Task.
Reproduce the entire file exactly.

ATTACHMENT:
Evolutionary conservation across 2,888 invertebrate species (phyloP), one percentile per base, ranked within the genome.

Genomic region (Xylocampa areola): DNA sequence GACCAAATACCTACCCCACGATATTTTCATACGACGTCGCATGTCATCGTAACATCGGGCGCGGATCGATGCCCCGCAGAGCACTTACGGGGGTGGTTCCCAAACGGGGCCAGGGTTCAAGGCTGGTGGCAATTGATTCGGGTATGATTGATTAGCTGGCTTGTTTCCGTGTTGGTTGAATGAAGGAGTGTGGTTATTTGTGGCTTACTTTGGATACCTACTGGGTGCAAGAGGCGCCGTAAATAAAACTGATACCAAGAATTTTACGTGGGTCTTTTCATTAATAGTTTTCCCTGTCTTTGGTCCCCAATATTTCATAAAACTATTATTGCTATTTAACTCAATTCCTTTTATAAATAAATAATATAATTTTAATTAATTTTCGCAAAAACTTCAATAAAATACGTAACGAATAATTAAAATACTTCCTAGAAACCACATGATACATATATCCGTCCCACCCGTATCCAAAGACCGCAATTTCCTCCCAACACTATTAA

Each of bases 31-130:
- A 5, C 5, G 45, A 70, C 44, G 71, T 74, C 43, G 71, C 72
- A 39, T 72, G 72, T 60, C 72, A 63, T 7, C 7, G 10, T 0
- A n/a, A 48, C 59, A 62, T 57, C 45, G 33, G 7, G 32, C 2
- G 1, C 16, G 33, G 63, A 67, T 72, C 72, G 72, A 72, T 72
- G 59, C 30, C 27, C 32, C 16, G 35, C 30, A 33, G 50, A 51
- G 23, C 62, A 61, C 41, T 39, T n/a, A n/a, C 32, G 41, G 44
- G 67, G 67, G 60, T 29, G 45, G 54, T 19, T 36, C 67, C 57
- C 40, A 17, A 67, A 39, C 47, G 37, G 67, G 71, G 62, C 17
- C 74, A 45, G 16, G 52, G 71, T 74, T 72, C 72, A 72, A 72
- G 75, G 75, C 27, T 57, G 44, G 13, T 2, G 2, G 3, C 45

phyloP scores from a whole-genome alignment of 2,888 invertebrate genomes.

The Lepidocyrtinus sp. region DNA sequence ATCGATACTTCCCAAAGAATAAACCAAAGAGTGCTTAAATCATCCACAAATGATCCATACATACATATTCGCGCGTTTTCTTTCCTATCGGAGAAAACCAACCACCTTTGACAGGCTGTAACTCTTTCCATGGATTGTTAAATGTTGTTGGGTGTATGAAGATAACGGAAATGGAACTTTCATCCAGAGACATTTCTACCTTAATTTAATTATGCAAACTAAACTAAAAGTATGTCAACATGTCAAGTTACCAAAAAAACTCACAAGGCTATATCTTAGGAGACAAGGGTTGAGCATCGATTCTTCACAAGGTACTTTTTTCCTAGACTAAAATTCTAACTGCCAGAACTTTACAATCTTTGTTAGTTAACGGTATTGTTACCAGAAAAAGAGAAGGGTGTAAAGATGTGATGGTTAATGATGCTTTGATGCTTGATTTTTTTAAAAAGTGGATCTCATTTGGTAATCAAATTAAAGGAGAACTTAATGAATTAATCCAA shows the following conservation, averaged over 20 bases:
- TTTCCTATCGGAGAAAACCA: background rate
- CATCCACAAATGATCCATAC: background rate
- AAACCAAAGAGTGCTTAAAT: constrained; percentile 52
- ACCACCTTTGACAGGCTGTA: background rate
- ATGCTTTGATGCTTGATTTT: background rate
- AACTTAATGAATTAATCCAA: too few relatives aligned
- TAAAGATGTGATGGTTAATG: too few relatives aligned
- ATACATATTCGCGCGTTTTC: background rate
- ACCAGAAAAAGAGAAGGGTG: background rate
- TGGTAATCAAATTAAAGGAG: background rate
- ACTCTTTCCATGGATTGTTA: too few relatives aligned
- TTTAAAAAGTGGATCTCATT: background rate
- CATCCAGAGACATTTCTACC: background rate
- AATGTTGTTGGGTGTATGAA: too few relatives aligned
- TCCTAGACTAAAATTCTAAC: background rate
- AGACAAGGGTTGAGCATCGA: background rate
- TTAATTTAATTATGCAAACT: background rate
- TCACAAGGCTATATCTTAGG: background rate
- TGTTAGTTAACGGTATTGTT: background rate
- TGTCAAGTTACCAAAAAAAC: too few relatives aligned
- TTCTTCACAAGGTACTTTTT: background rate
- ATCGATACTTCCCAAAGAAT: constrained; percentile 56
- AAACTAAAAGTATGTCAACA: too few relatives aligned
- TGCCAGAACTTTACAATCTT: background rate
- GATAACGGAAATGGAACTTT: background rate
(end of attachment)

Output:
Evolutionary conservation across 2,888 invertebrate species (phyloP), one percentile per base, ranked within the genome.

Genomic region (Xylocampa areola): DNA sequence GACCAAATACCTACCCCACGATATTTTCATACGACGTCGCATGTCATCGTAACATCGGGCGCGGATCGATGCCCCGCAGAGCACTTACGGGGGTGGTTCCCAAACGGGGCCAGGGTTCAAGGCTGGTGGCAATTGATTCGGGTATGATTGATTAGCTGGCTTGTTTCCGTGTTGGTTGAATGAAGGAGTGTGGTTATTTGTGGCTTACTTTGGATACCTACTGGGTGCAAGAGGCGCCGTAAATAAAACTGATACCAAGAATTTTACGTGGGTCTTTTCATTAATAGTTTTCCCTGTCTTTGGTCCCCAATATTTCATAAAACTATTATTGCTATTTAACTCAATTCCTTTTATAAATAAATAATATAATTTTAATTAATTTTCGCAAAAACTTCAATAAAATACGTAACGAATAATTAAAATACTTCCTAGAAACCACATGATACATATATCCGTCCCACCCGTATCCAAAGACCGCAATTTCCTCCCAACACTATTAA

Each of bases 31-130:
- A 5, C 5, G 45, A 70, C 44, G 71, T 74, C 43, G 71, C 72
- A 39, T 72, G 72, T 60, C 72, A 63, T 7, C 7, G 10, T 0
- A n/a, A 48, C 59, A 62, T 57, C 45, G 33, G 7, G 32, C 2
- G 1, C 16, G 33, G 63, A 67, T 72, C 72, G 72, A 72, T 72
- G 59, C 30, C 27, C 32, C 16, G 35, C 30, A 33, G 50, A 51
- G 23, C 62, A 61, C 41, T 39, T n/a, A n/a, C 32, G 41, G 44
- G 67, G 67, G 60, T 29, G 45, G 54, T 19, T 36, C 67, C 57
- C 40, A 17, A 67, A 39, C 47, G 37, G 67, G 71, G 62, C 17
- C 74, A 45, G 16, G 52, G 71, T 74, T 72, C 72, A 72, A 72
- G 75, G 75, C 27, T 57, G 44, G 13, T 2, G 2, G 3, C 45

phyloP scores from a whole-genome alignment of 2,888 invertebrate genomes.

The Lepidocyrtinus sp. region DNA sequence ATCGATACTTCCCAAAGAATAAACCAAAGAGTGCTTAAATCATCCACAAATGATCCATACATACATATTCGCGCGTTTTCTTTCCTATCGGAGAAAACCAACCACCTTTGACAGGCTGTAACTCTTTCCATGGATTGTTAAATGTTGTTGGGTGTATGAAGATAACGGAAATGGAACTTTCATCCAGAGACATTTCTACCTTAATTTAATTATGCAAACTAAACTAAAAGTATGTCAACATGTCAAGTTACCAAAAAAACTCACAAGGCTATATCTTAGGAGACAAGGGTTGAGCATCGATTCTTCACAAGGTACTTTTTTCCTAGACTAAAATTCTAACTGCCAGAACTTTACAATCTTTGTTAGTTAACGGTATTGTTACCAGAAAAAGAGAAGGGTGTAAAGATGTGATGGTTAATGATGCTTTGATGCTTGATTTTTTTAAAAAGTGGATCTCATTTGGTAATCAAATTAAAGGAGAACTTAATGAATTAATCCAA shows the following conservation, averaged over 20 bases:
- TTTCCTATCGGAGAAAACCA: background rate
- CATCCACAAATGATCCATAC: background rate
- AAACCAAAGAGTGCTTAAAT: constrained; percentile 52
- ACCACCTTTGACAGGCTGTA: background rate
- ATGCTTTGATGCTTGATTTT: background rate
- AACTTAATGAATTAATCCAA: too few relatives aligned
- TAAAGATGTGATGGTTAATG: too few relatives aligned
- ATACATATTCGCGCGTTTTC: background rate
- ACCAGAAAAAGAGAAGGGTG: background rate
- TGGTAATCAAATTAAAGGAG: background rate
- ACTCTTTCCATGGATTGTTA: too few relatives aligned
- TTTAAAAAGTGGATCTCATT: background rate
- CATCCAGAGACATTTCTACC: background rate
- AATGTTGTTGGGTGTATGAA: too few relatives aligned
- TCCTAGACTAAAATTCTAAC: background rate
- AGACAAGGGTTGAGCATCGA: background rate
- TTAATTTAATTATGCAAACT: background rate
- TCACAAGGCTATATCTTAGG: background rate
- TGTTAGTTAACGGTATTGTT: background rate
- TGTCAAGTTACCAAAAAAAC: too few relatives aligned
- TTCTTCACAAGGTACTTTTT: background rate
- ATCGATACTTCCCAAAGAAT: constrained; percentile 56
- AAACTAAAAGTATGTCAACA: too few relatives aligned
- TGCCAGAACTTTACAATCTT: background rate
- GATAACGGAAATGGAACTTT: background rate